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1 March 2013 Silkworm Moths Inventory in Their Natural Tapia Forest Habitat (Madagascar): Diversity, Population Dynamics and Host Plants
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Abstract
Endemic silk moths (Lepidoptera: Lasiocampidae) in Madagascar have been collected and exploited for centuries by local populations either for food or as a source of silk cocoons from which textiles are made. Moth natural forest habitat has also been degraded, leading to a drastic decrease in silk moth populations. However, very few scientific reports highlighted these observations well known by the local people. We have inventoried silk moths species in tapia (Uapaca bojeri Baill.) forests located in the central highlands of Madagascar. Inventories have been conducted during one year from August 2009 to July 2010 by sampling transects in Imamo forests. Three species of Lasiocampidae belonging to two genera were found: Borocera cajani Vinson, Borocera marginepunctata Guérin-Méneville and Europtera punctillata Guenée. These three silk moth species are endemic to Madagascar but only one (B. cajani) is commercially exploited in the silk industry. The habitat, host plants, abundance, life cycle and feeding behaviour of these species in their natural habitat are described.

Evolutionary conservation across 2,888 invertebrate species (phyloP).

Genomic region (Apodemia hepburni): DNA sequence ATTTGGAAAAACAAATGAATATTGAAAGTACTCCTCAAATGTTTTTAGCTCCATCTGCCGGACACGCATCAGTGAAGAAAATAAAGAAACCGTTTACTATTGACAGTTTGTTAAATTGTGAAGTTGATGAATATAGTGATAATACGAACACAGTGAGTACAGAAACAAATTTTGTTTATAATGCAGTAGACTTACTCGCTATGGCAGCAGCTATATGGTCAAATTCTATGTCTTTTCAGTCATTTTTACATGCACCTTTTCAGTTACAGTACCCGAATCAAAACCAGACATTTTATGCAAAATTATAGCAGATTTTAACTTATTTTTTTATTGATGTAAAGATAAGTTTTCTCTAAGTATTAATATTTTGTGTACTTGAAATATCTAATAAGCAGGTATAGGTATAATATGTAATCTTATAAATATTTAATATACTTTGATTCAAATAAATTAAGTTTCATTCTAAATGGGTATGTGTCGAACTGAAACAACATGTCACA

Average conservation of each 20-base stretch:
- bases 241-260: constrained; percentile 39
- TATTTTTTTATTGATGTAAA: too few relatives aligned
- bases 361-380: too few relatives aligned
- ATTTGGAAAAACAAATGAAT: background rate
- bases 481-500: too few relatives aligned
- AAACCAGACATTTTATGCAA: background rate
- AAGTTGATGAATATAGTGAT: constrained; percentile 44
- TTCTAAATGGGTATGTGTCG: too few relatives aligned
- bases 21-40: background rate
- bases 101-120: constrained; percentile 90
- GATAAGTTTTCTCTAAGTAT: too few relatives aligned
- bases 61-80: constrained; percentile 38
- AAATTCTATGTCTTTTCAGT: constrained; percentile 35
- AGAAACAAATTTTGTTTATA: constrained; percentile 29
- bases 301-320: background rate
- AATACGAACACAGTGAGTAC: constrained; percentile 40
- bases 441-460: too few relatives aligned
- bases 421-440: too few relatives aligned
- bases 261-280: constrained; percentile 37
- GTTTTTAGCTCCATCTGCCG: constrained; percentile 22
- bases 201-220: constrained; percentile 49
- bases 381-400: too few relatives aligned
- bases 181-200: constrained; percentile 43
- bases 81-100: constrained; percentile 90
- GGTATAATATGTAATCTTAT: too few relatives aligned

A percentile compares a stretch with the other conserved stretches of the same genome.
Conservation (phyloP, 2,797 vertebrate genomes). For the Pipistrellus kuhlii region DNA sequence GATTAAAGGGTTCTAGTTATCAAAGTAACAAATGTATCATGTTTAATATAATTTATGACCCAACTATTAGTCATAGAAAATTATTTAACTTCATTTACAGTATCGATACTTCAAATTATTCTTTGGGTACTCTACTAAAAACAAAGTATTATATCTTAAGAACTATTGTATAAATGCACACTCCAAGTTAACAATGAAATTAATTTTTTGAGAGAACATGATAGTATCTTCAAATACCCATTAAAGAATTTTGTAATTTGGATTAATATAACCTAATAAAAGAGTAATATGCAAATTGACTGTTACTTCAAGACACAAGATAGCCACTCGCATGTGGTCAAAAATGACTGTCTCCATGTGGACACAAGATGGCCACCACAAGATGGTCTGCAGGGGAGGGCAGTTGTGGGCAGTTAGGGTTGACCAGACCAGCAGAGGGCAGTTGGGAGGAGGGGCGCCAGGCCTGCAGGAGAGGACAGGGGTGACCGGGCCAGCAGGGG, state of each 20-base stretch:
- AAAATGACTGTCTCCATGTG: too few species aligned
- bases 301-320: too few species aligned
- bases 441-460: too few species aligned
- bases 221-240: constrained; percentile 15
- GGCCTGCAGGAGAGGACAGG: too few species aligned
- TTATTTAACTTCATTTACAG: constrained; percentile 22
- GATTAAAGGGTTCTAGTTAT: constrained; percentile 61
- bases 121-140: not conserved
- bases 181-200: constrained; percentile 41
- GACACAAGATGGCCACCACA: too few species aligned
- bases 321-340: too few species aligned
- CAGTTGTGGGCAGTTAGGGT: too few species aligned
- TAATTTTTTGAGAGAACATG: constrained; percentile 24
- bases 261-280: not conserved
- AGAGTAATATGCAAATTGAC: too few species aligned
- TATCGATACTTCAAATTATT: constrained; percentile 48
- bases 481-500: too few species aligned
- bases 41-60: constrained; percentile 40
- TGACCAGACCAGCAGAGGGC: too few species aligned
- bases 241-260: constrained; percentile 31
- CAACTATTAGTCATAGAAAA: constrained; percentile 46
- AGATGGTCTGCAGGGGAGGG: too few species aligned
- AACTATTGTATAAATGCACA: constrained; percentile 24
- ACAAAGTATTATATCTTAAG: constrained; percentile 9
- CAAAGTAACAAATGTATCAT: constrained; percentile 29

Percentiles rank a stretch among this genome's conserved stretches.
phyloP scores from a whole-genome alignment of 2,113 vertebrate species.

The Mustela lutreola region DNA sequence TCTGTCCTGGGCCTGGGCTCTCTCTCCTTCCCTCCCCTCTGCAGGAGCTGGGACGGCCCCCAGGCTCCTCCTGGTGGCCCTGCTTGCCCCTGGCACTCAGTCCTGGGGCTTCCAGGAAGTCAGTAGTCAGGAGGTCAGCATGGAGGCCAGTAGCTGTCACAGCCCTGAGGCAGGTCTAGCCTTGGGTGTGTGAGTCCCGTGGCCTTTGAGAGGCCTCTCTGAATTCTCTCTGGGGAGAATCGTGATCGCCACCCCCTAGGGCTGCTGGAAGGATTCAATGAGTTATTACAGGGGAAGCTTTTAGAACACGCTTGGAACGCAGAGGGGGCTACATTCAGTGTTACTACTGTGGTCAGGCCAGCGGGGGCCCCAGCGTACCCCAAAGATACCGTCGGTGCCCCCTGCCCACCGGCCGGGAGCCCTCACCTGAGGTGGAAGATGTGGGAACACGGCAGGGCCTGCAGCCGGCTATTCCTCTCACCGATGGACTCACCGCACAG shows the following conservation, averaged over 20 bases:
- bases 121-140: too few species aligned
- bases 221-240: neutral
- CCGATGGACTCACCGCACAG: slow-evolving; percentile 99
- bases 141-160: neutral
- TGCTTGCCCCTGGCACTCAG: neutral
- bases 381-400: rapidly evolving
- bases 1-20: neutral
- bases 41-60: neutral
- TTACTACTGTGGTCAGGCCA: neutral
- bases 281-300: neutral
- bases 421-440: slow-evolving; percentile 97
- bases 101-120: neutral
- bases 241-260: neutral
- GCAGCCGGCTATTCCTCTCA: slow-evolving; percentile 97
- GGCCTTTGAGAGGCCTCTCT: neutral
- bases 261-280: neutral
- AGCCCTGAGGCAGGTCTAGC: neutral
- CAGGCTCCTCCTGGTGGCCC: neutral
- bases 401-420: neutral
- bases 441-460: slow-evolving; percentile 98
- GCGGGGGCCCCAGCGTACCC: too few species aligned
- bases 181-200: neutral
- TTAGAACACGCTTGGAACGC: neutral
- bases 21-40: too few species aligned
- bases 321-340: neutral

T.M. Razafimanantsoa, N. Raminosoa, O.L. Rakotondrasoa, G.L. Rajoelison, J. Bogaert, M.R. Rabearisoa, B.S. Ramamonjisoa, M. Poncelet, E. Haubruge and F.J. Verheggen "Silkworm Moths Inventory in Their Natural Tapia Forest Habitat (Madagascar): Diversity, Population Dynamics and Host Plants," African Entomology 21(1), (1 March 2013). https://doi.org/10.4001/003.021.0123
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